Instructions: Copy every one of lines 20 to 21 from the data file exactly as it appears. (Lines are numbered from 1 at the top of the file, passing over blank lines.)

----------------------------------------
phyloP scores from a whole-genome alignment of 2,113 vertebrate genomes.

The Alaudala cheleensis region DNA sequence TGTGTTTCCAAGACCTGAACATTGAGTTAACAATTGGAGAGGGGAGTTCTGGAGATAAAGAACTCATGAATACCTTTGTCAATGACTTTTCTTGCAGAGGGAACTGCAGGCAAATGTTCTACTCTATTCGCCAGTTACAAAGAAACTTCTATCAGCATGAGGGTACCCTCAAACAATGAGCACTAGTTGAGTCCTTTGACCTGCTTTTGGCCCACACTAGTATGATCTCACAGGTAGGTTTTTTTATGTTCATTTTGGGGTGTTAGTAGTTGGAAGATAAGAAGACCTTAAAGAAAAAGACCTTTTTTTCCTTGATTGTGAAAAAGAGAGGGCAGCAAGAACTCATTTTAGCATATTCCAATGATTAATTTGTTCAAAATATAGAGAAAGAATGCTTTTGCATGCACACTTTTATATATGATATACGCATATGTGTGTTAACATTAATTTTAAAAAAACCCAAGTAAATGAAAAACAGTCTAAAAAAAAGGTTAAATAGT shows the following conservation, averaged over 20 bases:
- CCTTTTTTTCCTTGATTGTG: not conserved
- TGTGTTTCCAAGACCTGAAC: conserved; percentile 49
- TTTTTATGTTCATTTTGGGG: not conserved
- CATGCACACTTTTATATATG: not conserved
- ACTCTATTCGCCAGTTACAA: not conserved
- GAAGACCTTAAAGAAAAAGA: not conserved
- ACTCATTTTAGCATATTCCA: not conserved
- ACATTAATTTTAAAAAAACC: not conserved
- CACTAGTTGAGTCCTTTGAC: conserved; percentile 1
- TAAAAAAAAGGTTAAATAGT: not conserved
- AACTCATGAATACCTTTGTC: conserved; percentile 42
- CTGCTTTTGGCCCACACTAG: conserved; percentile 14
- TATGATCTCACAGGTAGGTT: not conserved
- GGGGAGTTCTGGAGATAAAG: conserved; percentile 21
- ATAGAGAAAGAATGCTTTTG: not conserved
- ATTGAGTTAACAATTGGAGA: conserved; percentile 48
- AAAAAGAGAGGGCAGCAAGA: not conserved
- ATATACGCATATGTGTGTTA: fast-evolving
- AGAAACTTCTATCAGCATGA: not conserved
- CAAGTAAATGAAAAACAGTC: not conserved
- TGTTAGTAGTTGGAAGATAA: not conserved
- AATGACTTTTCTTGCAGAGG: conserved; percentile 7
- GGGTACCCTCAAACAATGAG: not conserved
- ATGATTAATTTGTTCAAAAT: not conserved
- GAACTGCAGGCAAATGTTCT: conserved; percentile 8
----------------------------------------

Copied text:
- ATATACGCATATGTGTGTTA: fast-evolving
- AGAAACTTCTATCAGCATGA: not conserved